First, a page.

Were Bobby Short a woman and New York City's Café Carlyle a Dallas honky tonk, then he would be one Laura Tate playing a brand of roadhouse cabaret in her hometown. Tate's third recording (after Songs From My Suitcase (Self Produced, 2013) and Blue Train (Self Produced, 2014)), I Must Be Dreaming is a fine-tuned affair celebrating the songwriting of Californian Mel Harker. The result is a batch of well-conceived and well-behaved Americana that is both inventive and fun. Urbane and polite might be appropriate adjectives also. Harker's songwriting is as much the star here as Tate and the two make quite a pair.
Tate, channeling Harker's music covers a lot of ground, from the roadhouse country funk of "Snake Tattoo" to the New Orleans-Carribean tang of "No Place to Hide" to the Reggae-inflected "Counting Up The Ways." Tate excels on the "Cowboy Swing" pieces like the title tune, "Talk is Cheap" and "Cowboy Jazz." Tate sings with a jazz sophistication that has little of the unhinged abandon present in Mandy Lemons' or Eliza Neal's singing. This not a bad thing, offing the listener a larger plate of music from which to sample. The big band pieces make this recording sing.
Track Listing: Snake Tattoo; No Place to Hide; What a Way to Go; I Must Bbe
Dreaming; Dead End Road; Talk is Cheap; If Forever Should End; Cowboy
Jazz; Counting Up The Ways; Don’t Try to Talk Me Out of Loving You;
Too Blue; Hold On (The Edge of Your Love).
Personnel: Laura Tate: vocals; Terry Wilson guitars, bass drums, organ (7),
piano (2, 4, 9); strings (10, 12); Lee Thornberg: bass; Teresa
James: backup vocals; Wally Ingram: percussion; Billy Watts:
guitars; Paulie Cerra: saxophones; David Fraser: harmonica; Lewis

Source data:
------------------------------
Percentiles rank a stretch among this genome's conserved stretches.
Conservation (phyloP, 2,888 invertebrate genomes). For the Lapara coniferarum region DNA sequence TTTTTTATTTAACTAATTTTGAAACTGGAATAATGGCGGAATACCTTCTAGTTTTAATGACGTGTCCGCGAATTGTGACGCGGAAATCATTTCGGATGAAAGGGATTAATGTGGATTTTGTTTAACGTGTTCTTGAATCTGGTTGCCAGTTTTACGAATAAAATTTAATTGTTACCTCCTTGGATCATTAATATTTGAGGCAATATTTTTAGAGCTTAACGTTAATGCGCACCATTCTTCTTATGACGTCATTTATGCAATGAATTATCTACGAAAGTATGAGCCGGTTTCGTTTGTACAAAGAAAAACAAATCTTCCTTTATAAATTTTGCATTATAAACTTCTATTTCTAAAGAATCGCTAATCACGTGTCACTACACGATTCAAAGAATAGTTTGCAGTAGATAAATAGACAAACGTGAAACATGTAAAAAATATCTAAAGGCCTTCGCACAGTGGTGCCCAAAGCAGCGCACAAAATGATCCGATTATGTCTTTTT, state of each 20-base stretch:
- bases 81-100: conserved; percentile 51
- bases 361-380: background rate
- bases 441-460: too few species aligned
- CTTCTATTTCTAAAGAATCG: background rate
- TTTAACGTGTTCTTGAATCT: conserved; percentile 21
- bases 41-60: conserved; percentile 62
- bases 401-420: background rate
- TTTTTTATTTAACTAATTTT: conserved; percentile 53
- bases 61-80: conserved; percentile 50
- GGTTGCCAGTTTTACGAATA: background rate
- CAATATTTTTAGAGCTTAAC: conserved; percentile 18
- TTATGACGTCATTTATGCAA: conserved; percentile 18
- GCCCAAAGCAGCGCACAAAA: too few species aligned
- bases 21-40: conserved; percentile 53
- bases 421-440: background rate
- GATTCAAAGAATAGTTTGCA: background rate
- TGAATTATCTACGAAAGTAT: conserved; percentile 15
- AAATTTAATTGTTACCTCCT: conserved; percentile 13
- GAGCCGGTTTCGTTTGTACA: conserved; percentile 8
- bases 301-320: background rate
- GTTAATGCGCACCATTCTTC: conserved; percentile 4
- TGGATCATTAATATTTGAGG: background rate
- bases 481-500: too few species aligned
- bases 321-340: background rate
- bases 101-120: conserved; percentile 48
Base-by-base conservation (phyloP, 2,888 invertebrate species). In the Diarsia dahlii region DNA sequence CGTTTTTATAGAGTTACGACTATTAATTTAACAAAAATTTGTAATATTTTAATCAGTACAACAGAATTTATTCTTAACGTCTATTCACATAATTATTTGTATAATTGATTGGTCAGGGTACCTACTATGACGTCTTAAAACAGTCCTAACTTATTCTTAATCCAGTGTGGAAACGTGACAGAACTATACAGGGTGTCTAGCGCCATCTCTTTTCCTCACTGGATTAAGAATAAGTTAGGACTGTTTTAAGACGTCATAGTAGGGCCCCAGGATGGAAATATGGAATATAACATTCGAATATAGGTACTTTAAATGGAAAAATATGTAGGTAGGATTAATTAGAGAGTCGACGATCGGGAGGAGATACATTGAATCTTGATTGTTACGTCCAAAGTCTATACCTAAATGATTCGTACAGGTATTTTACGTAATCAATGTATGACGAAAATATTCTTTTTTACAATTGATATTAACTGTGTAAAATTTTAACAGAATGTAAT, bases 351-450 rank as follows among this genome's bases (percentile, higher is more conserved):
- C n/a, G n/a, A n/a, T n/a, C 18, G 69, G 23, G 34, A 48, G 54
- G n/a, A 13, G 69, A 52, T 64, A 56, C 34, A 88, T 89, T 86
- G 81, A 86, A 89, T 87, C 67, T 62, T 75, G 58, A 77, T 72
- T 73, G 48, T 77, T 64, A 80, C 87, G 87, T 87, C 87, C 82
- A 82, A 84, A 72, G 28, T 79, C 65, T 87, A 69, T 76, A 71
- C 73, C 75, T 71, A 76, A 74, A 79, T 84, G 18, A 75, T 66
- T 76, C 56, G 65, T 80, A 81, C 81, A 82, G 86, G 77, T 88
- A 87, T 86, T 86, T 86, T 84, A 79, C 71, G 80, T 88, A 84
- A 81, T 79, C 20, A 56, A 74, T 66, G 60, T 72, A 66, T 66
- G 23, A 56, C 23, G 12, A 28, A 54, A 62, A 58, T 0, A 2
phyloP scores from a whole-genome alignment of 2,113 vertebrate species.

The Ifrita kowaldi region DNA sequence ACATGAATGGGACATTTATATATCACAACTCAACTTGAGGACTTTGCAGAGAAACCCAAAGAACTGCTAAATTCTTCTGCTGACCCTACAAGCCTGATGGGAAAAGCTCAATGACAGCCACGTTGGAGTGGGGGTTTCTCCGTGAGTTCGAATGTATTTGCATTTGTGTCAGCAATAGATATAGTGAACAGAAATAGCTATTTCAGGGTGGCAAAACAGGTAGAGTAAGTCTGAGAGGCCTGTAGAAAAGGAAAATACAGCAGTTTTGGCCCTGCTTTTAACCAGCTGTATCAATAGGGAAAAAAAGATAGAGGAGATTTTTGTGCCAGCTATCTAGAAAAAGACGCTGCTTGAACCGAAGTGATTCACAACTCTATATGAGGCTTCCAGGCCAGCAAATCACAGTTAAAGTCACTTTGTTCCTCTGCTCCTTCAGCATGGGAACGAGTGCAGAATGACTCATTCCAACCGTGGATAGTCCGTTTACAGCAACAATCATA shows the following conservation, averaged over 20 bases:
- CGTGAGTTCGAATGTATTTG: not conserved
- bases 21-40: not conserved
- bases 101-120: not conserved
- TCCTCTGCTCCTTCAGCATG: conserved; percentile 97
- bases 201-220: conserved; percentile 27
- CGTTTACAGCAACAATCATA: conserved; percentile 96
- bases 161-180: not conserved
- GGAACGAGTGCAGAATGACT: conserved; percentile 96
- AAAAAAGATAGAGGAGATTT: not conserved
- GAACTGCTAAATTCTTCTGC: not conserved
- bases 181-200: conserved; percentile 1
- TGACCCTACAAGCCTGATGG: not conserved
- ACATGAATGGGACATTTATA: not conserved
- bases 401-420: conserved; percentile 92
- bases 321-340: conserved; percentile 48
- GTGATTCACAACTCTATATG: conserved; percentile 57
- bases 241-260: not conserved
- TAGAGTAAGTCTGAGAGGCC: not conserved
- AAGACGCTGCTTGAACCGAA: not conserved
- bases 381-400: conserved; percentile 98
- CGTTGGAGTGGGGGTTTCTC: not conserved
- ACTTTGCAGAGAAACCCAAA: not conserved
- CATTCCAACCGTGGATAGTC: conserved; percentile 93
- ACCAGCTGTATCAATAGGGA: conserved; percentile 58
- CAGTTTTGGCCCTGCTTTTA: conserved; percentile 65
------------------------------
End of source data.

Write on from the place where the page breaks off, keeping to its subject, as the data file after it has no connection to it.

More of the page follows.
Stephens: keyboards; Jeff Paris: keyboards; Karen Hammack: piano;
Richard Millsap: timbales.
I was first exposed to jazz when I discovered that one of Jimi Hendrix's influences was Wes Montgomery. I played guitar growing up and idolized Hendrix, so I knew that anyone he looked up to must be good
I was first exposed to jazz when I discovered that one of Jimi Hendrix's influences was Wes Montgomery. I played guitar growing up and idolized Hendrix, so I knew that anyone he looked up to must be good. I was 16 at the time. I went to Tower Records and purchased a CD by Wes, and I was hooked from the very first ten seconds. The sound of the song Lolita illuminated my bedroom, as I just sat back amazed at how colorful and soulful this music was--I understood it, even though at the time I didn't understand how to go about playing it. I get chills listening to Wes' solo on Lolita, and I can still listen to that song ten times in a row and never get tired of it. There is a truly timeless quality to genuinely spontaneous jazz music, and it is that quality that has inspired me to devote my life to studying and playing this music.